I don’t know about that.
She told me she wanted to come with me when I was dying and I wouldn’t contradict her, as I probably should have done, strictly speaking.
All in all, if I have to spend eternity, then I’d rather spend it with her than without.
But I don’t know if Brother Jeffrey was just trying to be comforting. Only one other couple here that I know of has been reunited in death. I don’t know if that tells us anything. They do seem to love each other very much.
In the mean time, Cleome and I have become close friends and as it happens she too is still living in hope that her man will one day find her here. So we can’t let anything happen between us, just in case. We both know that.

So here I am putting the final touches to this manuscript. In the morning I’ll hand it to Simon at the printers and anybody who wants to will be able get hold of it at the sanctuary library, along with all the others. I don’t know if anyone will. I don’t really mind. I’m just glad it’s done.

I sit back and stare out of the window until the shapes of the leaves and shadows become wobbly blobs of green and black. This really is a most beautiful place but I can’t help wishing she was here with me. I make another little doodle of her face on my scratch pad, as has become a habit of late. I live in fear of not recognising her when she arrives. I’ve put her picture up in town in case anyone sees her... The other day Cleome said ‘You can’t spend all eternity waiting you know. It would be like some kind of hell’ and I said ‘Well you can talk’ and she just smiled a little and we gave each other a hug and I said ‘They’ll turn up’ and she just nodded and we went into town to cheer ourselves up with some hot chocolate and cinnamon biscuits.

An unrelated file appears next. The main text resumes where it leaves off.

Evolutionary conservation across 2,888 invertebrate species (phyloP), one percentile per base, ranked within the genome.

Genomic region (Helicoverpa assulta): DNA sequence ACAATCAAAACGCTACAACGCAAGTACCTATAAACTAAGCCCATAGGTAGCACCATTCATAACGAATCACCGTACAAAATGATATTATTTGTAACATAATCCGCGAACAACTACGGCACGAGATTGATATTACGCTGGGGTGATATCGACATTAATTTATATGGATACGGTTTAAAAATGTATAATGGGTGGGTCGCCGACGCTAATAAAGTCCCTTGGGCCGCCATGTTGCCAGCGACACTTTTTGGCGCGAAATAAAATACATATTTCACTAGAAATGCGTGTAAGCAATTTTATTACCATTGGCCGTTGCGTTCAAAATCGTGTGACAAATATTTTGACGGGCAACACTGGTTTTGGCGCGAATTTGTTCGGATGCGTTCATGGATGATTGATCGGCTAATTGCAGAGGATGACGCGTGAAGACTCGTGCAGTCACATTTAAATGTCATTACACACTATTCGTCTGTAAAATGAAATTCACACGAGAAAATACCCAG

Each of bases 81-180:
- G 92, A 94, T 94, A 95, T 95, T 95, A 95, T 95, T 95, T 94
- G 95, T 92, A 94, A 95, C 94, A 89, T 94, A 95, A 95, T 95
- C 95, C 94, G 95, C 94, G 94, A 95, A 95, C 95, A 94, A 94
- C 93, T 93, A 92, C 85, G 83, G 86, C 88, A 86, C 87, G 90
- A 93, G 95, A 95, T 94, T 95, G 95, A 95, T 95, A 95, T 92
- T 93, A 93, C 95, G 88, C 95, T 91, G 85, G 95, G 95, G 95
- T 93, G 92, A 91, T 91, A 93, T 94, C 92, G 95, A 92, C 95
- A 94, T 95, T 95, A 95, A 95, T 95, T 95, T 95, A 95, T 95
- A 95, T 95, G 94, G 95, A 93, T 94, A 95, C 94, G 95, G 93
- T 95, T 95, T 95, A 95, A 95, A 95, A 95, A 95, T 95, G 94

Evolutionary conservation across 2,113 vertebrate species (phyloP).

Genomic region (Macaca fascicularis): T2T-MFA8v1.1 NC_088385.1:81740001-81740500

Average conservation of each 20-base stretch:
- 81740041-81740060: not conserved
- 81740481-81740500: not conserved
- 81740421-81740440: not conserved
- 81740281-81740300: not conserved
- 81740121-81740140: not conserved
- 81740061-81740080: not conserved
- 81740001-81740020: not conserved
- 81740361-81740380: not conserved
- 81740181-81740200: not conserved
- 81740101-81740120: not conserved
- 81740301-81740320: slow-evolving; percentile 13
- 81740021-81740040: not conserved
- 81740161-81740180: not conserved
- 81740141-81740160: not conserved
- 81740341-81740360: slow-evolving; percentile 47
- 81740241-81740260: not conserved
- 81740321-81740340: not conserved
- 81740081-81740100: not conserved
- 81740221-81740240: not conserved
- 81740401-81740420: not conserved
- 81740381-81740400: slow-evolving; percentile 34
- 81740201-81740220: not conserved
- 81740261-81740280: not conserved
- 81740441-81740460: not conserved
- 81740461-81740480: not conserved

Time to fire up the old cafetería and go and have a look at the river. Then I think I’ll give Cleome a call and see if she fancies celebrating with me. I believe they’re having a barbeque later on up at the farm. That usually promises a good time and I understand there’s a new lot of travellers passing through, so who knows? Maybe Sophie will be with them this time.

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A life backwards

It's in the nature of blogs of course that you come across the latest postings first (or you find yourself in the middle.) Normally it doesn't matter but if you want to read my novel in order, the first installment is as you'd expect, the oldest posting.
Thanks for your patience.